(iii) One had hoped that the fight between goods and services would get over on implementation of GST, but if the 26% list goes up beyond the so called known ‘sin products’, classification disputes between goods and services would arise.  The definition of ‘goods’ and ‘services’ in the Model Law are likely to complicate the issue further. Different set of rules for place of supply of goods and place of supply of services with a rate of tax distinction would only add to the misery.

Issues for States:

(i) It would also be a challenge politically for a State to justify say 12% or 18% on hotels and restaurants.  Currently, Tamil Nadu levies VAT at the rate of 2% on hotels and restaurants.  Karnataka has a compounding rate of 5% for restaurants which do not serve liquor.  Most States have similarly lower rates for hotels.

(ii) It would be politically a very big challenge for a State to impose 12% or 18% on hotels and restaurants which would indicate a steep tax rate hike.  The argument that restaurants pay service tax at 6% in addition to VAT, is only relevant for air-conditioned restaurants and even in that segment, the effective rate jumps from say 8% to 12% or 18%.

(iii) Apart from general product exemptions, some States have exemption for specific products linked with turnover limits. (Tamil Nadu exempts chillies, chilly powder, coriander, coriander powder, turmeric, turmeric powder, etc. where the total turnover of a dealer does not exceed Rs.300 crores; pulses and grams where the turnover of the dealer does not exceed Rs.500 crores;) Other States have different types of exemptions and politically it would not be easy to tax these items given the fact that input tax credit is irrelevant for these sectors.

Cess to fund Compensation:

(i) The idea to impose cess over and above the 26% GST rate to fund compensation needs to be rejected outright. When States expressed their fear of losses on account of GST, the Centre gave multiple assurances and walked the extra mile to guarantee compensation through the Constitution itself.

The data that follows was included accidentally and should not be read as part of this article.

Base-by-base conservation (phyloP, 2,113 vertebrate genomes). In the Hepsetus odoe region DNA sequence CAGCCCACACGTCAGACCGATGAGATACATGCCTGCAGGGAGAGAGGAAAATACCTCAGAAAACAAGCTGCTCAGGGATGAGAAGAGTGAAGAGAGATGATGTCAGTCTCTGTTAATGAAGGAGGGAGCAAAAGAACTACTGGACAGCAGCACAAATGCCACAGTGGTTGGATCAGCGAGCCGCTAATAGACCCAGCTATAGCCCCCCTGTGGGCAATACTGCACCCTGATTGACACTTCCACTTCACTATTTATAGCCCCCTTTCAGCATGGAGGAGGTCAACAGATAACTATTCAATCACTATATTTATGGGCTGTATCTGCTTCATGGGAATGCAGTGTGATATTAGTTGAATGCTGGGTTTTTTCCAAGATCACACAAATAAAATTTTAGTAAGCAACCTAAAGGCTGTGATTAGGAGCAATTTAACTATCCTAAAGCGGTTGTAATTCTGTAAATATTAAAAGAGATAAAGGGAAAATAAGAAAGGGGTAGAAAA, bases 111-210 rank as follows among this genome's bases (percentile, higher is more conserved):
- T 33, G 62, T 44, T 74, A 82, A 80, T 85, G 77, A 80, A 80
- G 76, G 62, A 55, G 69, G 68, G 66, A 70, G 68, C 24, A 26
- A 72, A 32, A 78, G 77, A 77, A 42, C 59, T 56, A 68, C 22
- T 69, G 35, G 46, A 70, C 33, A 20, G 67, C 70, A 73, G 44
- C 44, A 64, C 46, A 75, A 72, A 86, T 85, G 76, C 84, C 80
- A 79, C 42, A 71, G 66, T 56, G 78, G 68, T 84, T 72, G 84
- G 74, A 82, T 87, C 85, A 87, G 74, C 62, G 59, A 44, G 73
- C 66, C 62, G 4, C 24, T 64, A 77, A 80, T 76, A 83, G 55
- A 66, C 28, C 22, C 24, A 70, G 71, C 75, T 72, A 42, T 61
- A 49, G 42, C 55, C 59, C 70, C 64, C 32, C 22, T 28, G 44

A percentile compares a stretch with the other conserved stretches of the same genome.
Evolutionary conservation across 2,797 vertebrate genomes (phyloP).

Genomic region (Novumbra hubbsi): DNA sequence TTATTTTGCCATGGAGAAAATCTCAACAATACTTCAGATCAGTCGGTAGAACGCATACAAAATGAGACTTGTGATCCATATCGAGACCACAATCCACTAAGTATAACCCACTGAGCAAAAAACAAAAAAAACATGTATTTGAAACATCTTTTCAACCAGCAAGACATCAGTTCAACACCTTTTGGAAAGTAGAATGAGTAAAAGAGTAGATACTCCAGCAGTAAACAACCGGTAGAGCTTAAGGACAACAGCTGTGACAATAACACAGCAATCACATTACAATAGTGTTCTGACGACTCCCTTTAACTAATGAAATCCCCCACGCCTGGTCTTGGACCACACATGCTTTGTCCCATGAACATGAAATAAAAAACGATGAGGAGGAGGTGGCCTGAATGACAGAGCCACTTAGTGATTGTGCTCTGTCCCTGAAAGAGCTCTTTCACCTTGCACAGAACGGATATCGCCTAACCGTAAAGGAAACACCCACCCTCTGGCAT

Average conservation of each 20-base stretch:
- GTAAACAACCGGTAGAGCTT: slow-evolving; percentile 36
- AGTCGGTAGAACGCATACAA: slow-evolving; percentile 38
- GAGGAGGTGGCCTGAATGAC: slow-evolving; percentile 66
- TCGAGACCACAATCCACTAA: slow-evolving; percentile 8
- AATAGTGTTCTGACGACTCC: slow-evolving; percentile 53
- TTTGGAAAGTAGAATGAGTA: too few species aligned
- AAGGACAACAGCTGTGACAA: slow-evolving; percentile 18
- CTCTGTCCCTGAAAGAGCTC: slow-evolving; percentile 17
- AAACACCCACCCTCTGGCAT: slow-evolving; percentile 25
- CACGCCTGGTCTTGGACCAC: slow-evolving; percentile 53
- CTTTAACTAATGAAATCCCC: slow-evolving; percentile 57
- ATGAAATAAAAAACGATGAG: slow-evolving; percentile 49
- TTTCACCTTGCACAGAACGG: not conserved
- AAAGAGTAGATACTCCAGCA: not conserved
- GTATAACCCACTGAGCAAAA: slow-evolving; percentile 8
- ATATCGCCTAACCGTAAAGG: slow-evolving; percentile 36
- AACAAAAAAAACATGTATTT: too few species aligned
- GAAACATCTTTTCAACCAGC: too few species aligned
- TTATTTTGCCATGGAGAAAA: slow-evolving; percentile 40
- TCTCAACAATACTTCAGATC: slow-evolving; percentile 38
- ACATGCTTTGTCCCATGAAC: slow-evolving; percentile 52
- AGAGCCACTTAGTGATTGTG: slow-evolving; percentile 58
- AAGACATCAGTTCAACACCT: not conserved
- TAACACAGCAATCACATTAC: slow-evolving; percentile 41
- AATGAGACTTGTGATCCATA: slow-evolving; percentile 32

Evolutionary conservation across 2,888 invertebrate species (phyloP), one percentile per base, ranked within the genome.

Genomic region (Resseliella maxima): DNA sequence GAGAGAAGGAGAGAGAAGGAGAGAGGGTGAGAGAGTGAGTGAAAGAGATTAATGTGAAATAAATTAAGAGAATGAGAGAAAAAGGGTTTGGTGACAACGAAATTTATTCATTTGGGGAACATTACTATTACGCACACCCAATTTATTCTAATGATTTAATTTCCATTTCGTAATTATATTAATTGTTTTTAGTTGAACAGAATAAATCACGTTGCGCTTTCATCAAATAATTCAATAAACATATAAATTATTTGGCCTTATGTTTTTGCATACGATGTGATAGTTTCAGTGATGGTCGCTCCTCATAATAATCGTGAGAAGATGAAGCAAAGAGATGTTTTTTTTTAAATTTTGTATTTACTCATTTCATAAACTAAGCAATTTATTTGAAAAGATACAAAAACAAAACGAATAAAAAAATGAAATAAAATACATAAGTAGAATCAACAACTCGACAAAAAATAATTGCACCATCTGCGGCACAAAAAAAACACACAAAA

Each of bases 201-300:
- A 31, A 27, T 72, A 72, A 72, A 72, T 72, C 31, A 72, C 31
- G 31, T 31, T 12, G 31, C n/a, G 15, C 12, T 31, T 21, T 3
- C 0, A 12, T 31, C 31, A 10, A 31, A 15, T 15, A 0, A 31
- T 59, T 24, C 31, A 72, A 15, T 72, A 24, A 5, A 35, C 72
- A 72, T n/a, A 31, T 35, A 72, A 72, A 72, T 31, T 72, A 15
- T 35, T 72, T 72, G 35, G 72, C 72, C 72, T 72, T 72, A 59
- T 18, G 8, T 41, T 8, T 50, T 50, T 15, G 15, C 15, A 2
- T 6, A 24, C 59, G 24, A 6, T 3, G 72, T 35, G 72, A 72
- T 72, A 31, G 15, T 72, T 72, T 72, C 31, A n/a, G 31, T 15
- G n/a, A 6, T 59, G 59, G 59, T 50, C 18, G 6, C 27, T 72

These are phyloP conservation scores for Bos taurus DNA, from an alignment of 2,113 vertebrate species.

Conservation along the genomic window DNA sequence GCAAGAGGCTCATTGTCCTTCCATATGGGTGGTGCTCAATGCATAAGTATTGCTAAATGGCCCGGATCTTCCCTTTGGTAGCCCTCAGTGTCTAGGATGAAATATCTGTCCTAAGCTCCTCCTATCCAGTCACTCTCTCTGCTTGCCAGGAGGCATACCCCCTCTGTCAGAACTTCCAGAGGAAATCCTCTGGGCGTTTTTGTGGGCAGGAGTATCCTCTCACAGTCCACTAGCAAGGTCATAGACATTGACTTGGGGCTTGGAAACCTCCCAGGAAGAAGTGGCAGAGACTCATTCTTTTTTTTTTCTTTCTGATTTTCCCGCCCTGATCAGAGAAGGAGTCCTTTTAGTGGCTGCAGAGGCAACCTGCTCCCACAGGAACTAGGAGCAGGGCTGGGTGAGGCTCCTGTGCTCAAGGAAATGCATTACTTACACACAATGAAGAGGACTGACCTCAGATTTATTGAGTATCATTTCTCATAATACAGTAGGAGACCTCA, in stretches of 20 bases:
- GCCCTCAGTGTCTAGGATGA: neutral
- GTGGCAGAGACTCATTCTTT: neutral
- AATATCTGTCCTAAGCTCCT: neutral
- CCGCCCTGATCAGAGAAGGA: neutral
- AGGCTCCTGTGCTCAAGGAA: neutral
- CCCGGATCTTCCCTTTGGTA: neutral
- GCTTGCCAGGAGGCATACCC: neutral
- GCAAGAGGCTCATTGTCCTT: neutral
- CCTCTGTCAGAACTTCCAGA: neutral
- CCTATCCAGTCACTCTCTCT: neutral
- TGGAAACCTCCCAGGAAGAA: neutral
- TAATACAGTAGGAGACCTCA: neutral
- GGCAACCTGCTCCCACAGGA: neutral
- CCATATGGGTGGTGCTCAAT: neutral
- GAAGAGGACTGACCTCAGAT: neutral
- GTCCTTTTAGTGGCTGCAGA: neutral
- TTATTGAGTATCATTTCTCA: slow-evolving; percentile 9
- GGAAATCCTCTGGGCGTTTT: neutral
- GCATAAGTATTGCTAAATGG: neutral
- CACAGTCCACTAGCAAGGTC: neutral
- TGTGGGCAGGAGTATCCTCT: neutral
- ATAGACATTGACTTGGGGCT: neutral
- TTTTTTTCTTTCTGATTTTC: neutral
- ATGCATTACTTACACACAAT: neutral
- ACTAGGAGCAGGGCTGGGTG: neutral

(ii) Section 18 of the 101st Constitution Amendment Act, 2016 provides that Parliament shall by law on the recommendation of the GST Council provide for compensation to the States for loss of revenue arising on account of GST implementation.

(iii) The GST Council itself can recommend only GST rates and the cesses that may be subsumed in the GST.  The Council cannot recommend a levy of cess over and above GST to fund compensation.

(iv) It is presumed that the Centre had done its calculations and based on the confidence of increased revenue and taking a lead role in implementing a major tax reform, the Centre assured the States on compensation. This presumption is based on the fact that the CGST would be comprehensive in its scope; SSI exemption would be scaled down and the Centre would tax every person in the supply chain as against only manufacturers.  If this presumption was the basis for the assurance, it is quite surprising that cess should even be contemplated as a levy over and above GST for funding compensation.  When the Centre is confident that there would not be a necessity for compensation and the claim may be restricted to few States, the Centre should use available resources and budgetary support for compensation as against a levy of cess over and above GST.


It would not be economically feasible to have a single rate for GST. However, having too many rates would only complicate the issue. A delicate balance has to be struck. The fact that the meeting of the Council on rates was inconclusive and clarity would emerge in November indicates that a healthy debate has indeed commenced and various options are being considered.  Industry Associations have slowly understood the ramifications and the next few weeks would usher in representations for exemptions and lower rates. It may not be easy to outright reject the representations on lower rates and exemptions since it is the business community which understands the market and the impact of tax rates. The GST benefits would take time to translate and one cannot expect prices of goods to fall immediately whereas the prices of services would go up immediately.